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What Is Neo-Calvinism?

In a nutshell: Neo-Calvinism is Smith's and Weber's Iron Cage. Except that instead of holding the Neo-Calvinists, it restrains the lesser beings that would trouble them -- namely, the poor.

More prosaically, "Neo-Calvinism" is the idea that the rich are more morally worthy than the poor. Their wealth does not confer virtue -- rather, it signifies it. It is the most potent and dangerous of several modern Capitalist sects, because it unifies moral righteousness with an ideology of power.

Calvin, along with notable reformation successors like Martin Luther, believed that a person's salvation was predestined: God (being infallible, omnipresent, omniscient, etc.) had determined in His own time that you or I should be saved or damned. Nothing that we do in our lives can affect that; the decision is already made. In pure Calvinism, this doesn't let you off the hook for moral behavior, because moral behavior is said to be an indicator of your fate.

So good people are good not because they do good things, but because God said they were. "Goodness" is merely an indicator.

As is prosperity. Wesley once famously lamented that as Methodists lived good lives (rising early, working hard, practicing thrift and sobriety), they tended to prosper -- which had the unfortunate side effect of causing them to focus on that worldly prosperity.

Neo-calvinism essentially forgets about God, and makes commerce itself the religion. Prosperity is still a signifier of moral worth -- but instead of being a secondary signifier, it's primary. It indicates stronger character, superior "fitness." It's a close kin to Greedism, but it's more powerful because it marshalls concepts like virtue and fairness to its service. It's related to Objectivism -- and I daresay most Objectivists are Neo-Calvinists -- but it permits a spiritual dimension that can be lacking amongst Randians.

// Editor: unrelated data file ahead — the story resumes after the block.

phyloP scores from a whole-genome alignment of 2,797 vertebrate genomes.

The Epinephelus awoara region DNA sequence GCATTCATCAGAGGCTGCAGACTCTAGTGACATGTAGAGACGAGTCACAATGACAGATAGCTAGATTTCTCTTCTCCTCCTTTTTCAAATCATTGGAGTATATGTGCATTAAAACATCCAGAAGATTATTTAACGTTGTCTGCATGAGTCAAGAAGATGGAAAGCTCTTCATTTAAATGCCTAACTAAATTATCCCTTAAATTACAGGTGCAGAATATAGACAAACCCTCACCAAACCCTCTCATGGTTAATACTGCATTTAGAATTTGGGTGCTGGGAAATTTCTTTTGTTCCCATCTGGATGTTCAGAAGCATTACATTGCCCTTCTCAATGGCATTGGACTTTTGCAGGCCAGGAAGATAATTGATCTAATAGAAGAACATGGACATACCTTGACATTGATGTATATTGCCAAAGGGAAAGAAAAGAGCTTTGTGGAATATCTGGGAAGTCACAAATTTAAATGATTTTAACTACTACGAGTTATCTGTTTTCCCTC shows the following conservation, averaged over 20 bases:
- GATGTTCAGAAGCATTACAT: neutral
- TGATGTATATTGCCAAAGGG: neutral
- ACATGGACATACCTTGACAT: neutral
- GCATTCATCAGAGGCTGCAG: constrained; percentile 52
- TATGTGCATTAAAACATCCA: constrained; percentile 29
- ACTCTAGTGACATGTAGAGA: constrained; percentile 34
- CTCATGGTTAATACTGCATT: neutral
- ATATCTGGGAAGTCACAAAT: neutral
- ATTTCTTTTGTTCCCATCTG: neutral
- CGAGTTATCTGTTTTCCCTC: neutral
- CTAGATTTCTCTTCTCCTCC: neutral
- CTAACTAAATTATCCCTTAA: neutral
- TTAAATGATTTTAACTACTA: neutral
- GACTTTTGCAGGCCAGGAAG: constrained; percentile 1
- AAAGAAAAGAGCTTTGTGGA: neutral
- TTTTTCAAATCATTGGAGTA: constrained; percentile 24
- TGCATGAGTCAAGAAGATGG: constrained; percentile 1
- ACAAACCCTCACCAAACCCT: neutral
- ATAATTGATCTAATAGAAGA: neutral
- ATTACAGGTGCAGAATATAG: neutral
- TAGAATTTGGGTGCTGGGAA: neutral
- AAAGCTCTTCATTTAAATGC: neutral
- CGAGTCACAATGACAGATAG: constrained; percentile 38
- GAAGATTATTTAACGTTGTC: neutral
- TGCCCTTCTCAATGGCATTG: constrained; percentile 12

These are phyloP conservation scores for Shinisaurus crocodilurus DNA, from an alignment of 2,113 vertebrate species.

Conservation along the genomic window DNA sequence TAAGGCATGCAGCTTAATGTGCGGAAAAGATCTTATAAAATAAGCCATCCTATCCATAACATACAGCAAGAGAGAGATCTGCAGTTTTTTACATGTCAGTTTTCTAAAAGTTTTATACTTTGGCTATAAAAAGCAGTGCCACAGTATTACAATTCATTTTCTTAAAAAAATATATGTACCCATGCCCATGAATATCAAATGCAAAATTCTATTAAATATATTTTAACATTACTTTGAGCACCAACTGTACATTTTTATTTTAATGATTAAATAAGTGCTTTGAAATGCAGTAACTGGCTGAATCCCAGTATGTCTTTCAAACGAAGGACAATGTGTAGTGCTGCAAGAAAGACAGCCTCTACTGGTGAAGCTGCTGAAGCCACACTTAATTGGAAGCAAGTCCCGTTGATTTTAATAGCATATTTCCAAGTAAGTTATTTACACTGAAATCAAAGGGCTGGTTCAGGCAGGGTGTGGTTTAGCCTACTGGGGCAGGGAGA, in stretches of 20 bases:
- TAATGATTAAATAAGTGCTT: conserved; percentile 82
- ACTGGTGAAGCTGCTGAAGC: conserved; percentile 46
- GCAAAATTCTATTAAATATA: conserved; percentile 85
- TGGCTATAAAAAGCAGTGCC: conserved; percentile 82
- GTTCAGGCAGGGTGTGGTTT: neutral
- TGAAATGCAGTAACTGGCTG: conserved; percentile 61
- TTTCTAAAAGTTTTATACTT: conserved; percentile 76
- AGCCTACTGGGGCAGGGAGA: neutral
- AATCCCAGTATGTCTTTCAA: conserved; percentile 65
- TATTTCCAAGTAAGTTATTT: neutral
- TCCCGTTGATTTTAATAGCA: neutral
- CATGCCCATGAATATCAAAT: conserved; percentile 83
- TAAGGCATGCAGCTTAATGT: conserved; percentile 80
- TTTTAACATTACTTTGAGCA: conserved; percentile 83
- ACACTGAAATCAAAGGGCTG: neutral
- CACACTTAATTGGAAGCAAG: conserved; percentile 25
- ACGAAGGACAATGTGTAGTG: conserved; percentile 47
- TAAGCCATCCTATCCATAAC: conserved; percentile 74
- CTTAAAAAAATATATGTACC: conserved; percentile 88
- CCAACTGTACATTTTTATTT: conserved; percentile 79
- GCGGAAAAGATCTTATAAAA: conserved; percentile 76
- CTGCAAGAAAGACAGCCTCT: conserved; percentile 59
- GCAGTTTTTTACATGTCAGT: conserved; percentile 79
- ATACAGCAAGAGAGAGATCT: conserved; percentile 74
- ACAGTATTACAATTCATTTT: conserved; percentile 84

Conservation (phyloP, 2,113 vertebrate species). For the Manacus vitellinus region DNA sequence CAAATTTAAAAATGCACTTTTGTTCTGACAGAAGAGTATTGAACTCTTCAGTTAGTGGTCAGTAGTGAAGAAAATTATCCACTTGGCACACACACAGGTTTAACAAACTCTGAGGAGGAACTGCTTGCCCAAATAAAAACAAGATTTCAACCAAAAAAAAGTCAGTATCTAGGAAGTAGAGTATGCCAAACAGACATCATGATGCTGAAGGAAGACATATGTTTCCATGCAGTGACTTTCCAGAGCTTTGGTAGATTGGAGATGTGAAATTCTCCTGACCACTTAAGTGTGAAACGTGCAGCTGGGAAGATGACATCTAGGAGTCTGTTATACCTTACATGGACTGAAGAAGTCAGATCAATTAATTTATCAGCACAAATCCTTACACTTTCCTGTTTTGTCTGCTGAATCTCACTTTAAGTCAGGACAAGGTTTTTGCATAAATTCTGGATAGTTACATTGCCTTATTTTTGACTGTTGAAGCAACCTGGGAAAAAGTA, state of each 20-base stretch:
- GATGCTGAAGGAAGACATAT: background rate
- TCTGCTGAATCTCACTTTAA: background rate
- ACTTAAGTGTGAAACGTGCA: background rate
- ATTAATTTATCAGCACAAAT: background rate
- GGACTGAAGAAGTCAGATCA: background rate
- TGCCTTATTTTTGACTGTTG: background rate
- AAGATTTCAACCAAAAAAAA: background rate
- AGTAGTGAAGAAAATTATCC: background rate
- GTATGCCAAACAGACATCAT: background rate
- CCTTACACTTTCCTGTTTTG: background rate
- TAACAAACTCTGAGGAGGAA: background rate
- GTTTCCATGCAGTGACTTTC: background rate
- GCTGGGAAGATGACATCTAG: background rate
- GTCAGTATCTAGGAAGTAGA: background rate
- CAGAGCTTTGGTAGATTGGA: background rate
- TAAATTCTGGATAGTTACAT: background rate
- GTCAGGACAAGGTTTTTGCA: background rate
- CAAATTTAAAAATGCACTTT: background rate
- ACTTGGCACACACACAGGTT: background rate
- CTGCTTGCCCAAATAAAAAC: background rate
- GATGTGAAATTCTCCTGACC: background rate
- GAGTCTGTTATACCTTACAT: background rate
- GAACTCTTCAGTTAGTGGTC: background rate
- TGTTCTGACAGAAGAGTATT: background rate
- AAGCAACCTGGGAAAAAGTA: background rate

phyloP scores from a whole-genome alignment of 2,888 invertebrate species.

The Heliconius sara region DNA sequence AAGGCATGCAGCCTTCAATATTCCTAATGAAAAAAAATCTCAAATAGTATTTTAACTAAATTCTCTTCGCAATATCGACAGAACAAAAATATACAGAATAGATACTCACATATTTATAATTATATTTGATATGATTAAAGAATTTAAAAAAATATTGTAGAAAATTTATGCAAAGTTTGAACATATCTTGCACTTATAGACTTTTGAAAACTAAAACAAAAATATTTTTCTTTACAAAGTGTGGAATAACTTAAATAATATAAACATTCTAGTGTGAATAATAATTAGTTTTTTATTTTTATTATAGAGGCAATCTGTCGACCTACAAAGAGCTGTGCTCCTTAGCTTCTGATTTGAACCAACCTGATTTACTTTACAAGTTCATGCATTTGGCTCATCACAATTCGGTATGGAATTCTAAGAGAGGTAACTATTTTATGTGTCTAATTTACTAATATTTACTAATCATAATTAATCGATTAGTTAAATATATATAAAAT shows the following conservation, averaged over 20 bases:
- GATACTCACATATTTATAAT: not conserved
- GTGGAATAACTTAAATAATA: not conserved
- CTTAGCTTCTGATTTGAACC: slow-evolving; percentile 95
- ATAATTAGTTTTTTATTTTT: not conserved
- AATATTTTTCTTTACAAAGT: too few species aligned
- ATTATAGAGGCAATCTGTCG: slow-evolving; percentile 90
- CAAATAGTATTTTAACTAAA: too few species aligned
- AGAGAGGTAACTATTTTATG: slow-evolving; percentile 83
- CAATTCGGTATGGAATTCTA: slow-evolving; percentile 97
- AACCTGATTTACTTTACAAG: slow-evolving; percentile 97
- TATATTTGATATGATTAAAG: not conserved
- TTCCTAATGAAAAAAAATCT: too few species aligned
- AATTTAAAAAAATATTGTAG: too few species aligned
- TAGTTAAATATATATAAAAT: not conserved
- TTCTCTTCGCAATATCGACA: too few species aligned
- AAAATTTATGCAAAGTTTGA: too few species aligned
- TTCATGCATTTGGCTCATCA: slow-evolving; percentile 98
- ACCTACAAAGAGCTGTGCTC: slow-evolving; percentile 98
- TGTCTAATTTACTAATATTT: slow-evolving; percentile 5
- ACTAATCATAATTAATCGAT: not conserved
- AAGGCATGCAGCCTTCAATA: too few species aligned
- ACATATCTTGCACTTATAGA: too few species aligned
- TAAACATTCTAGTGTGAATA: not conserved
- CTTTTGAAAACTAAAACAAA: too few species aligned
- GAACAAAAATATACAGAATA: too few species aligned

Neo-calvinists are everywhere, all around us. Wherever you find someone who cries "It's not fair!" when they notice that the wealthy pay proportionally greater taxes than the poor, you have found a Neo-Calvinist or one of his fellow-travellers.


escoles, you come up with the most interesting terms. â??Greedism.â? Is that perchance a more malevolent state or system of â??greedâ? or â??greedinessâ??

I have to admit that I got quite a kick out of reading some sites addressing the meaning of â??Neo-Calvinism.â? Derek Melleby proposes â??that Neo-Calvinism could better be understood as â??Nuanced-Protestantism.â??â? Gideon Strauss refers to Neo-Calvinism as â??postmodern calvinism.â? And, of course, there is more, including â??Neo-Calvinism in a Nutshell.â?

Your exposé of Neo-Calvinism is persuasive. I found an article â??Are Calvinists Predestined to Succeed?â? by Brian Thomas interesting. I suppose that there might be some wealthy people of all religions who donâ??t think taxes are fair. I wonder how much of this mindset can be attributed to Neo-Calvinists. In your first link, escoles, under â??Usury and Capitalism,â? there is mention that Calvin â??...also said, though, that money should be lent to people in dire need without hope of interest.â? But then, our world is full of â??should-bes.â?

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